Do not pay toll tax: Raj Thackeray tells Maharashtra people

Thursday 26 July 2012, 19:18 PM by

According to Mr. Patil, a Mumbai-based businessman, the long wait at toll booths is an add-on to the heavy Mumbai traffic. He owns a Toyota Fortuner and loves to glide his 3.0 litre diesel car across city streets. However, he feels that waiting at toll lines that seem almost unending is excruciating. Although he is not concerned about the money he has to pay at the toll plazas, the situation is quite different with many others. The odd-40-rupees-a-side burns a hole in the pocket of an average Mumbaikar. What's worse? They do not even know where the money is going. Coming to rescue the helpless commuters, Raj Thackeray, Maharashtra Navnirman Sena Chief, appeals to all Maharashtrians, “Do not pay toll taxes.” Even if this notion is short-lived, the feeling is beautiful.

The MNS Chief has asked people to stop paying toll taxes unless the government explains “where the money is going and for what purpose it is being used”. However, as all know, Thackeray is not a silent protester. Soon after his 'humble appeal' to the state's citizens, MNS party workers set out vandalising toll plazas in Navi Mumbai and on the outskirts of Mumbai. In his proposition, Thackeray is not making baseless accusations on the state government. His party had, in fact, surveyed several toll booths across different regions of the state and, as statistics suggest, tenures of these toll booths have long been over.

Thackeray points out that the contractors have been fudging the real figures of tax collections on tolls. This way, they have not only extended the tenure of the toll booths, but also revised the rates at various booths. In fact, collections from some toll booths went straight into the state government's funds. The MNS Chief said that the real practice should be to bring down the tax denominations slowly and then sooner or later do away with the taxes completely. He brought up the example of the famous Bandra-Worli sealink in Mumbai and quoted “The toll is collected with the promise that the roads would be maintained, but they are in a bad shape and in one year, the toll collections were used to pay salaries to teachers in government-run schools.”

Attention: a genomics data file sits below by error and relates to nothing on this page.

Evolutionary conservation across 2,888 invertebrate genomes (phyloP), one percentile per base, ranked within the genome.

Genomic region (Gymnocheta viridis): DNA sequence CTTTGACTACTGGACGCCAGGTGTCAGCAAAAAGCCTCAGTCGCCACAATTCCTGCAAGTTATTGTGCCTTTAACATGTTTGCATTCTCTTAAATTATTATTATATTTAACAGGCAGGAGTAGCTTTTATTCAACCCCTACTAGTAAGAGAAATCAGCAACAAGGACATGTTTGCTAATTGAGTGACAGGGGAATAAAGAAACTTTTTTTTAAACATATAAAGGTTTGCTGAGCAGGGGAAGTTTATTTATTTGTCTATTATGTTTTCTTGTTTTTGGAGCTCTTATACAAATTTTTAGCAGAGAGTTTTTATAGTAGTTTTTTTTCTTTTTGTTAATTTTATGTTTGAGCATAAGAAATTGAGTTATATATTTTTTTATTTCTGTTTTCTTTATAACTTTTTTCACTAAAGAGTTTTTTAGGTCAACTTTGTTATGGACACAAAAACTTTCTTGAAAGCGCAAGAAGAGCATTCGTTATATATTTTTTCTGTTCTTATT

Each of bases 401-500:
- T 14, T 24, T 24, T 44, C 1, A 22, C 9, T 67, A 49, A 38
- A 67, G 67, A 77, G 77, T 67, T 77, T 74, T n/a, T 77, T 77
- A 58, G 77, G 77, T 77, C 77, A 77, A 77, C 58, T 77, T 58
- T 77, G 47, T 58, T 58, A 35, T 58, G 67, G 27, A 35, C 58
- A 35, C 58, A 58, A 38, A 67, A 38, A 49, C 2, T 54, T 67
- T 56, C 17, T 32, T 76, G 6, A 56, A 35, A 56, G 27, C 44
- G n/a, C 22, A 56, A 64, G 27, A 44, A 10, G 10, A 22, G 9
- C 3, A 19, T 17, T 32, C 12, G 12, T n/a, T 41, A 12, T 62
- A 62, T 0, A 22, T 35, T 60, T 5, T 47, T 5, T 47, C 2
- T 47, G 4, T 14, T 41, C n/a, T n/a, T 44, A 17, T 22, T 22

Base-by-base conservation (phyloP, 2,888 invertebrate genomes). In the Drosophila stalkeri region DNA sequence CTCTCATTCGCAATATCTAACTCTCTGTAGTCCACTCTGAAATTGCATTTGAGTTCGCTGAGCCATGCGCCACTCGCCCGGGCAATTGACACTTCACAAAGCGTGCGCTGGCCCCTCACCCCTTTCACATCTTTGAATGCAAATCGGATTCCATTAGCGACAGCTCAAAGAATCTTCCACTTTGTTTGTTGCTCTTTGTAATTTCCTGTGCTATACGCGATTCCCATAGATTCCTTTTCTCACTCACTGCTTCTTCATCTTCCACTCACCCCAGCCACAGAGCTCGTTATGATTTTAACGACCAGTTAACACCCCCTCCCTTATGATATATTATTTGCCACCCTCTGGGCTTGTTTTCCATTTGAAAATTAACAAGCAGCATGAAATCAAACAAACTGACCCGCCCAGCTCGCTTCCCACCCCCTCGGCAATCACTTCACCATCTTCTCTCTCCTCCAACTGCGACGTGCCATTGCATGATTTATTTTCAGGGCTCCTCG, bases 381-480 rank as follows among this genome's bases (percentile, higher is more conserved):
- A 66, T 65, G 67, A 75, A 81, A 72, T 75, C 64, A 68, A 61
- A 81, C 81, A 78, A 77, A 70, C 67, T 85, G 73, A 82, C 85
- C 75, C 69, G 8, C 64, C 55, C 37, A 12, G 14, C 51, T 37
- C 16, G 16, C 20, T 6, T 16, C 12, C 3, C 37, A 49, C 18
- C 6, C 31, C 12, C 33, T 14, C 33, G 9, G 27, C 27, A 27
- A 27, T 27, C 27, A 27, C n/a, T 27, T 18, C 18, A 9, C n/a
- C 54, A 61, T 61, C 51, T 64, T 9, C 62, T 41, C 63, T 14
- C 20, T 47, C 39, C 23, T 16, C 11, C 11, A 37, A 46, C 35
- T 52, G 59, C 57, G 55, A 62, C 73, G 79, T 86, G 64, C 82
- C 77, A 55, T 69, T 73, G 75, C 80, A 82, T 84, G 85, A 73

Soon after, MNS activists were seen stationed at toll booths across the state that let vehicles pass the booths without paying the tax. The government was, however, prepared for agitation from MNS workers once Thackeray's statement went public. Policemen were deployed at various toll nakas and over 60 MNS workers were detained as they tried to stop collection proceedings in Mumbai. Situations were no different in Pune with around 40 preventive arrests made so far.

It is difficult to speculate whether the government and local contractors will make ends meet before it becomes a public outrage. With rising petrol prices and awful road conditions, the removal of toll tax might come as a sigh of relief for vehicle owners.

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